Last updated October 10, 2018

Massive collapse of two glaciers in western Tibet in 2016 after surge-like instability

  • States that surges and glacier avalanches are expressions of glacier instability
  • States that until now, the catastrophic collapse of a glacier, combining the large volume of surges and mobility of ice avalanches, has been reported only for the 2002 detachment of Kolka Glacier (Caucasus Mountains), which has been considered a globally singular event
  • Reports on the similar detachment of the entire lower parts of two adjacent glaciers in western Tibet in July and September 2016, leading to an unprecedented pair of giant low-angle ice avalanches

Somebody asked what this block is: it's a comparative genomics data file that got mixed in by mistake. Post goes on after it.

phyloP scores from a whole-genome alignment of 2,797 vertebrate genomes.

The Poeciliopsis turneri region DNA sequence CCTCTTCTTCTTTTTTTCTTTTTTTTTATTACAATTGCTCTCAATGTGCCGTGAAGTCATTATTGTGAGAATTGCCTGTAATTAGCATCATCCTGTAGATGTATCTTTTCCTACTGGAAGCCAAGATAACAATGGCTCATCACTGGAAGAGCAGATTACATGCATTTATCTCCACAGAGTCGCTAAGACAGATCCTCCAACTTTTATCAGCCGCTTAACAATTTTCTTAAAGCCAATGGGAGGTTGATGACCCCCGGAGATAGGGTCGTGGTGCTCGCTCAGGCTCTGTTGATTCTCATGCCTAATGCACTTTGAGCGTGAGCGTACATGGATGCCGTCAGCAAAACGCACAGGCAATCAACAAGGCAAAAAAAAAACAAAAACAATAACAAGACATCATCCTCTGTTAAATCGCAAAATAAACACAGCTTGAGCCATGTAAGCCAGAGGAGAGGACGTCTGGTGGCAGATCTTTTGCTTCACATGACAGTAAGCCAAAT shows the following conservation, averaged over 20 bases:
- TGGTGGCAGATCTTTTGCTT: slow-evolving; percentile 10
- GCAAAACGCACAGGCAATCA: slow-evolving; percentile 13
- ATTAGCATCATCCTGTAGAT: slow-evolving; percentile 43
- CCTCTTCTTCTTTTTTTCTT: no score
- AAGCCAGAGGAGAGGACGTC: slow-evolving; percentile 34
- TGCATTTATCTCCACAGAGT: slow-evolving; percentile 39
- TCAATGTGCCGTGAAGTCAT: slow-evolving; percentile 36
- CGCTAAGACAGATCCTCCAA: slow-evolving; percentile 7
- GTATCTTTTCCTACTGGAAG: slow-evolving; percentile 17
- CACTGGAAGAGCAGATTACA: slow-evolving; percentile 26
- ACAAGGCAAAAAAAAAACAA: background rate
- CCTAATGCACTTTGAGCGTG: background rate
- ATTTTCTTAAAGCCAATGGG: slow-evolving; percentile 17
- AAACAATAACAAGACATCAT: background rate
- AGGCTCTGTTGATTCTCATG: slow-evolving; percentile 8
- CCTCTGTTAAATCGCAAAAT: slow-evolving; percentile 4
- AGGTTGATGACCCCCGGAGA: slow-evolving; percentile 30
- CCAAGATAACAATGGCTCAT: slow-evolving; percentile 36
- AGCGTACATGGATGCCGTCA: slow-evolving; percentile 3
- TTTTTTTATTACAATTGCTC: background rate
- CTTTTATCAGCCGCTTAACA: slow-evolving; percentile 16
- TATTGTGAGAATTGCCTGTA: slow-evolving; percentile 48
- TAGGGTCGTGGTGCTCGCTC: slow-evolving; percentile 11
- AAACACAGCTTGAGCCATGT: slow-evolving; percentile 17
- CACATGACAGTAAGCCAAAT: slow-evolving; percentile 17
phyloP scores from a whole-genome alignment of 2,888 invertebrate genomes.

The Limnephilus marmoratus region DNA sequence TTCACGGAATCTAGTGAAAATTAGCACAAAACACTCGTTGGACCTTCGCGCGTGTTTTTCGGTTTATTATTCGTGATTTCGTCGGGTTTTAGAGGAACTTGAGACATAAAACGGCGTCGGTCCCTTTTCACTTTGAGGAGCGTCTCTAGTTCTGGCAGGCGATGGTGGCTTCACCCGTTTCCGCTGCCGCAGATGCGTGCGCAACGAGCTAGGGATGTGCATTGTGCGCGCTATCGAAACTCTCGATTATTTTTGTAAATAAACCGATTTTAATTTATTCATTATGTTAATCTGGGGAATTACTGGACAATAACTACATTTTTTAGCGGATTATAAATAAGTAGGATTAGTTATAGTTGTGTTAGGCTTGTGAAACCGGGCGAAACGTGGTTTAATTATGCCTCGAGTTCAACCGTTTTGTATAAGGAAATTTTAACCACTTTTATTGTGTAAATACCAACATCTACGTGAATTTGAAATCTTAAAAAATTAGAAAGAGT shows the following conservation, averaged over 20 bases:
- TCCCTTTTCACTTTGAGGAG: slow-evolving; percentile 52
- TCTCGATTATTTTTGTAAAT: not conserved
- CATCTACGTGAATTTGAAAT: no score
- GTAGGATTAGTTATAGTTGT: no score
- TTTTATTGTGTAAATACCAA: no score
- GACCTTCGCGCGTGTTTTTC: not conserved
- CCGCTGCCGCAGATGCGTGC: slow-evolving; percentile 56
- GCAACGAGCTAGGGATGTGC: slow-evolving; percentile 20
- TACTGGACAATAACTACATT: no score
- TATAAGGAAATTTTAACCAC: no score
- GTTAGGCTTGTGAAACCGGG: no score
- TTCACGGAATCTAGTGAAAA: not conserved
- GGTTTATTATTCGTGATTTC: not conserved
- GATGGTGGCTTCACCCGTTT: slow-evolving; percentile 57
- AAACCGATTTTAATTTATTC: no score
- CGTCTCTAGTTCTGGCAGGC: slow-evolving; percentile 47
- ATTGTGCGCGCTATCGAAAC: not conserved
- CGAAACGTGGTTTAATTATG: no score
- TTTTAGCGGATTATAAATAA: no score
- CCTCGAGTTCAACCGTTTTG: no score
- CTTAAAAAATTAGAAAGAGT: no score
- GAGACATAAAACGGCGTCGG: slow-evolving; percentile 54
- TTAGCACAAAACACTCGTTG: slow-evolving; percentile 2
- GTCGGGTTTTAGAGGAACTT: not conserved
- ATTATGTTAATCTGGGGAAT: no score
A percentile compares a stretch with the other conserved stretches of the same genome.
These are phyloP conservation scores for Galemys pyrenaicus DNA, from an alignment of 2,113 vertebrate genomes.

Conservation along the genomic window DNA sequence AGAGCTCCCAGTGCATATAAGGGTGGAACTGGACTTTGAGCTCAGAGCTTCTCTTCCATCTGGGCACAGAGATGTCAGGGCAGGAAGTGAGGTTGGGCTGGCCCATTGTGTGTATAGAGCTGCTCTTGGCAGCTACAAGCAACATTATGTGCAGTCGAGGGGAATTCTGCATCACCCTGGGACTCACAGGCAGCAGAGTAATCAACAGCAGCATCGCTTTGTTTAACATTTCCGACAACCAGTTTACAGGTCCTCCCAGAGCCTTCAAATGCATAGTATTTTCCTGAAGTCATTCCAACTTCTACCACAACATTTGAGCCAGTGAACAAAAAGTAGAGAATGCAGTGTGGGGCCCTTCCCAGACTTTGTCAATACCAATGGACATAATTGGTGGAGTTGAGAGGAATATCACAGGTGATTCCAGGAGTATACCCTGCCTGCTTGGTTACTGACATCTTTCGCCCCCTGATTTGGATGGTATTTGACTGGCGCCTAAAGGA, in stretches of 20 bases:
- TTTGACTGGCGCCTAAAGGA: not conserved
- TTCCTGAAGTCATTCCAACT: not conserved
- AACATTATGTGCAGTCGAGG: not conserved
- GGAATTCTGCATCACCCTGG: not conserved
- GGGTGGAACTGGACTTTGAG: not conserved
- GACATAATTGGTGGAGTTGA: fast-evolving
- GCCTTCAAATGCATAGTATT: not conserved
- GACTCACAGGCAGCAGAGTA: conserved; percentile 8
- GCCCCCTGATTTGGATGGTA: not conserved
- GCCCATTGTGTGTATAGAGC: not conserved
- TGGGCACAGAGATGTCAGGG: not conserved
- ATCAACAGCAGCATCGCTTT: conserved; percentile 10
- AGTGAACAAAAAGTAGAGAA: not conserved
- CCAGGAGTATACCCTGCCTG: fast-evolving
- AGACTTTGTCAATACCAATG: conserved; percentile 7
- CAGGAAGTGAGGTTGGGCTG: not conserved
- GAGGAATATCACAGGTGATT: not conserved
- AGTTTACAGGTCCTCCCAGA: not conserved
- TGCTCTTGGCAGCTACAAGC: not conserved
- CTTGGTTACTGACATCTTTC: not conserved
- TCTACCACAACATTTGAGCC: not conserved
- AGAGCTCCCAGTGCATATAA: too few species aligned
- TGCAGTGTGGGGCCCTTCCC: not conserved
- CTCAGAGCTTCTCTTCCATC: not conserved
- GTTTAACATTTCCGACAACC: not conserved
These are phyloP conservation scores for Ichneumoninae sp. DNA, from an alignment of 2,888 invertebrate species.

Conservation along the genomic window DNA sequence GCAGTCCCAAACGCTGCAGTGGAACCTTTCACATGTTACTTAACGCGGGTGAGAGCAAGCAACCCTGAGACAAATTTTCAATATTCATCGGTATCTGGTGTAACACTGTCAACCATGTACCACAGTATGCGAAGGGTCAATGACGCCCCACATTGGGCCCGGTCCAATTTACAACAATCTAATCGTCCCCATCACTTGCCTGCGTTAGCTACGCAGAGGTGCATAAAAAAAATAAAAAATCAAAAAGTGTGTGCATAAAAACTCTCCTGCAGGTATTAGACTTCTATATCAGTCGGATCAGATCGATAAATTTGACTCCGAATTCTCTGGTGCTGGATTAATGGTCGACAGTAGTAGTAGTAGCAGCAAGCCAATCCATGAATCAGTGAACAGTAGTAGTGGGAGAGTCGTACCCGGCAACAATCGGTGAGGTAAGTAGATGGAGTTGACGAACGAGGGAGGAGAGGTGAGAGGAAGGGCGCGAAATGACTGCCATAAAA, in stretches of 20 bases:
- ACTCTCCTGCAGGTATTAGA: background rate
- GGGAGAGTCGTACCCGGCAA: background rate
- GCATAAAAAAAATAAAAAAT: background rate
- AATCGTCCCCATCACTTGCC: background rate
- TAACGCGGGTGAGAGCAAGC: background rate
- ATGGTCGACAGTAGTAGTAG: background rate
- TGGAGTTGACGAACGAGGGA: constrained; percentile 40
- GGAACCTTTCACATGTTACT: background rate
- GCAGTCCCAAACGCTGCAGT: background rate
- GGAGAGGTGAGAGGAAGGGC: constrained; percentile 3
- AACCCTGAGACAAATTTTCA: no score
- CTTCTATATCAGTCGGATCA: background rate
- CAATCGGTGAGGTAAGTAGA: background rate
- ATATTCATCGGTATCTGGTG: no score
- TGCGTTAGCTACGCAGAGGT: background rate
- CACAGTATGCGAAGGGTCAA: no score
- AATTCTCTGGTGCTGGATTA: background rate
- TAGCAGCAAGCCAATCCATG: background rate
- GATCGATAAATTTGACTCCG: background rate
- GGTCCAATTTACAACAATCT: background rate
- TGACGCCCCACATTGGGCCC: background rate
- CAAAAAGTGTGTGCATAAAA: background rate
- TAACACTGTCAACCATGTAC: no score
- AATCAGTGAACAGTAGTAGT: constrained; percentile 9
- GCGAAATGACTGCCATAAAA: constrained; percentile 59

• Finds that the twin collapses were caused by climate- and weather-driven external forcing, acting on specific polythermal and soft-bed glacier properties on the basis of satellite remote sensing, numerical modelling and field investigations
  • Results show that these factors converged to produce surge-like enhancement of driving stresses and massively reduced basal friction connected to subglacial water and fine-grained bed lithology, to eventually exceed collapse thresholds in resisting forces of the tongues frozen to their bed
  • Concludes that large catastrophic instabilities of low-angle glaciers can happen under rare circumstances without historical precedent